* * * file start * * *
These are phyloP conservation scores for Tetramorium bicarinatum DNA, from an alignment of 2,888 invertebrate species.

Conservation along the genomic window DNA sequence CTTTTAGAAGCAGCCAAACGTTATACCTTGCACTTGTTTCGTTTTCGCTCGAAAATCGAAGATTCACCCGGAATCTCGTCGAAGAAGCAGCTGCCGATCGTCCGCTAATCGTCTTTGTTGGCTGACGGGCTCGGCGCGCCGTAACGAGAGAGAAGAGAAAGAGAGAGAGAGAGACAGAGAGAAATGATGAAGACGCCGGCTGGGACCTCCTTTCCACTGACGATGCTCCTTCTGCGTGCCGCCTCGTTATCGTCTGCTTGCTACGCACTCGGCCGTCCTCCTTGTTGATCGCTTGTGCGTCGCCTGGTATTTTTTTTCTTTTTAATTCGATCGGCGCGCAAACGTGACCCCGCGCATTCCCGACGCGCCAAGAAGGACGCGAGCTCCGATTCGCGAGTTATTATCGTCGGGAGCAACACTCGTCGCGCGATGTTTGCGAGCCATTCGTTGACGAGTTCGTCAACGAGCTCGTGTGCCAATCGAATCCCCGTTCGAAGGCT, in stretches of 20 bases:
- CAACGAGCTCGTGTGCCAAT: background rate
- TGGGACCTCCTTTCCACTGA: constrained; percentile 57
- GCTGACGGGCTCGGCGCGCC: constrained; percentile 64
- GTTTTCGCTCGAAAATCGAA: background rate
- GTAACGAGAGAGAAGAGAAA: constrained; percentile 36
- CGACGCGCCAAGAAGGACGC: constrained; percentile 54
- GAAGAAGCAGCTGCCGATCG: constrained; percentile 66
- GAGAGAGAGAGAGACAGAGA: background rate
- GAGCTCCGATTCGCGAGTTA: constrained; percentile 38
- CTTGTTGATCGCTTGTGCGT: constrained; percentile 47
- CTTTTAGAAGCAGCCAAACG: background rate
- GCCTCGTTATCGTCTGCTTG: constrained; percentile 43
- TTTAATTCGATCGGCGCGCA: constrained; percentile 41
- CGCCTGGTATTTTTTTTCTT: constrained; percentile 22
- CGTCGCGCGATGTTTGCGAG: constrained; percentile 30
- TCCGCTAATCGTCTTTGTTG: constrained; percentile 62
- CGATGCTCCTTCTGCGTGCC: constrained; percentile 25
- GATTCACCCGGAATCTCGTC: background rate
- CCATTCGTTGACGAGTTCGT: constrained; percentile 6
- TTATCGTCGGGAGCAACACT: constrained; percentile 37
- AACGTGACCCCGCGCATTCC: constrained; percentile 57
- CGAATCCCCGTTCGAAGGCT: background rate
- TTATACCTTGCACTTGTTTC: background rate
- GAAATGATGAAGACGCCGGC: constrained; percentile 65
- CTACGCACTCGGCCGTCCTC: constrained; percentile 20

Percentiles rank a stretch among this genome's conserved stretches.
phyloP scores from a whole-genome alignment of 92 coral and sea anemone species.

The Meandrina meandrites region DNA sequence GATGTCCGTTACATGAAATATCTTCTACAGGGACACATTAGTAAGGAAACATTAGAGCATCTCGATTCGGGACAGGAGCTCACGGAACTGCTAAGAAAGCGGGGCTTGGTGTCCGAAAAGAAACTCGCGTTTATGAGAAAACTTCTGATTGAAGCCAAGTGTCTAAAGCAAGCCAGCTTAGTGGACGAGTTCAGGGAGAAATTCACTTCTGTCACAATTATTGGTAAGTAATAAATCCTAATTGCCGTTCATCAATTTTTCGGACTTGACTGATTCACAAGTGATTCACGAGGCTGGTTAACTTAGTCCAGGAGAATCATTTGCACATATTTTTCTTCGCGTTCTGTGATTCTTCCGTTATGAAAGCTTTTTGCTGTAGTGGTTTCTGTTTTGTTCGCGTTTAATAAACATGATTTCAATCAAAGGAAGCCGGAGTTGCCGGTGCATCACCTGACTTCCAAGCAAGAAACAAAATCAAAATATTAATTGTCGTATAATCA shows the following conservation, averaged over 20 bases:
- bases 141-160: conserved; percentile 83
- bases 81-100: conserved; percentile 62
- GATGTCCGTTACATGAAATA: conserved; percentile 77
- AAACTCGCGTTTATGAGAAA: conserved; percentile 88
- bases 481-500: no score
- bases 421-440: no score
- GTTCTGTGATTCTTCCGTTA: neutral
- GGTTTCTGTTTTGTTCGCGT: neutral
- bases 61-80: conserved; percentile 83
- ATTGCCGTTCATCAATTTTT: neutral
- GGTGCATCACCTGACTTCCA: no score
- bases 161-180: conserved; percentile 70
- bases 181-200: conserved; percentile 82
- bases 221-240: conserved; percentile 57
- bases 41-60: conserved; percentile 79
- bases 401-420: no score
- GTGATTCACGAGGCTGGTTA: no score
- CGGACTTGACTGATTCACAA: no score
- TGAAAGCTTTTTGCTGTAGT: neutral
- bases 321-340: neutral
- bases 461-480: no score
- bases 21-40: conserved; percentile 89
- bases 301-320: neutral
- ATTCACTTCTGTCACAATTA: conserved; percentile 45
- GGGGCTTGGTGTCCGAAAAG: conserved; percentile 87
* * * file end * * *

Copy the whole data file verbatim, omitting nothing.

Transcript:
These are phyloP conservation scores for Tetramorium bicarinatum DNA, from an alignment of 2,888 invertebrate species.

Conservation along the genomic window DNA sequence CTTTTAGAAGCAGCCAAACGTTATACCTTGCACTTGTTTCGTTTTCGCTCGAAAATCGAAGATTCACCCGGAATCTCGTCGAAGAAGCAGCTGCCGATCGTCCGCTAATCGTCTTTGTTGGCTGACGGGCTCGGCGCGCCGTAACGAGAGAGAAGAGAAAGAGAGAGAGAGAGACAGAGAGAAATGATGAAGACGCCGGCTGGGACCTCCTTTCCACTGACGATGCTCCTTCTGCGTGCCGCCTCGTTATCGTCTGCTTGCTACGCACTCGGCCGTCCTCCTTGTTGATCGCTTGTGCGTCGCCTGGTATTTTTTTTCTTTTTAATTCGATCGGCGCGCAAACGTGACCCCGCGCATTCCCGACGCGCCAAGAAGGACGCGAGCTCCGATTCGCGAGTTATTATCGTCGGGAGCAACACTCGTCGCGCGATGTTTGCGAGCCATTCGTTGACGAGTTCGTCAACGAGCTCGTGTGCCAATCGAATCCCCGTTCGAAGGCT, in stretches of 20 bases:
- CAACGAGCTCGTGTGCCAAT: background rate
- TGGGACCTCCTTTCCACTGA: constrained; percentile 57
- GCTGACGGGCTCGGCGCGCC: constrained; percentile 64
- GTTTTCGCTCGAAAATCGAA: background rate
- GTAACGAGAGAGAAGAGAAA: constrained; percentile 36
- CGACGCGCCAAGAAGGACGC: constrained; percentile 54
- GAAGAAGCAGCTGCCGATCG: constrained; percentile 66
- GAGAGAGAGAGAGACAGAGA: background rate
- GAGCTCCGATTCGCGAGTTA: constrained; percentile 38
- CTTGTTGATCGCTTGTGCGT: constrained; percentile 47
- CTTTTAGAAGCAGCCAAACG: background rate
- GCCTCGTTATCGTCTGCTTG: constrained; percentile 43
- TTTAATTCGATCGGCGCGCA: constrained; percentile 41
- CGCCTGGTATTTTTTTTCTT: constrained; percentile 22
- CGTCGCGCGATGTTTGCGAG: constrained; percentile 30
- TCCGCTAATCGTCTTTGTTG: constrained; percentile 62
- CGATGCTCCTTCTGCGTGCC: constrained; percentile 25
- GATTCACCCGGAATCTCGTC: background rate
- CCATTCGTTGACGAGTTCGT: constrained; percentile 6
- TTATCGTCGGGAGCAACACT: constrained; percentile 37
- AACGTGACCCCGCGCATTCC: constrained; percentile 57
- CGAATCCCCGTTCGAAGGCT: background rate
- TTATACCTTGCACTTGTTTC: background rate
- GAAATGATGAAGACGCCGGC: constrained; percentile 65
- CTACGCACTCGGCCGTCCTC: constrained; percentile 20

Percentiles rank a stretch among this genome's conserved stretches.
phyloP scores from a whole-genome alignment of 92 coral and sea anemone species.

The Meandrina meandrites region DNA sequence GATGTCCGTTACATGAAATATCTTCTACAGGGACACATTAGTAAGGAAACATTAGAGCATCTCGATTCGGGACAGGAGCTCACGGAACTGCTAAGAAAGCGGGGCTTGGTGTCCGAAAAGAAACTCGCGTTTATGAGAAAACTTCTGATTGAAGCCAAGTGTCTAAAGCAAGCCAGCTTAGTGGACGAGTTCAGGGAGAAATTCACTTCTGTCACAATTATTGGTAAGTAATAAATCCTAATTGCCGTTCATCAATTTTTCGGACTTGACTGATTCACAAGTGATTCACGAGGCTGGTTAACTTAGTCCAGGAGAATCATTTGCACATATTTTTCTTCGCGTTCTGTGATTCTTCCGTTATGAAAGCTTTTTGCTGTAGTGGTTTCTGTTTTGTTCGCGTTTAATAAACATGATTTCAATCAAAGGAAGCCGGAGTTGCCGGTGCATCACCTGACTTCCAAGCAAGAAACAAAATCAAAATATTAATTGTCGTATAATCA shows the following conservation, averaged over 20 bases:
- bases 141-160: conserved; percentile 83
- bases 81-100: conserved; percentile 62
- GATGTCCGTTACATGAAATA: conserved; percentile 77
- AAACTCGCGTTTATGAGAAA: conserved; percentile 88
- bases 481-500: no score
- bases 421-440: no score
- GTTCTGTGATTCTTCCGTTA: neutral
- GGTTTCTGTTTTGTTCGCGT: neutral
- bases 61-80: conserved; percentile 83
- ATTGCCGTTCATCAATTTTT: neutral
- GGTGCATCACCTGACTTCCA: no score
- bases 161-180: conserved; percentile 70
- bases 181-200: conserved; percentile 82
- bases 221-240: conserved; percentile 57
- bases 41-60: conserved; percentile 79
- bases 401-420: no score
- GTGATTCACGAGGCTGGTTA: no score
- CGGACTTGACTGATTCACAA: no score
- TGAAAGCTTTTTGCTGTAGT: neutral
- bases 321-340: neutral
- bases 461-480: no score
- bases 21-40: conserved; percentile 89
- bases 301-320: neutral
- ATTCACTTCTGTCACAATTA: conserved; percentile 45
- GGGGCTTGGTGTCCGAAAAG: conserved; percentile 87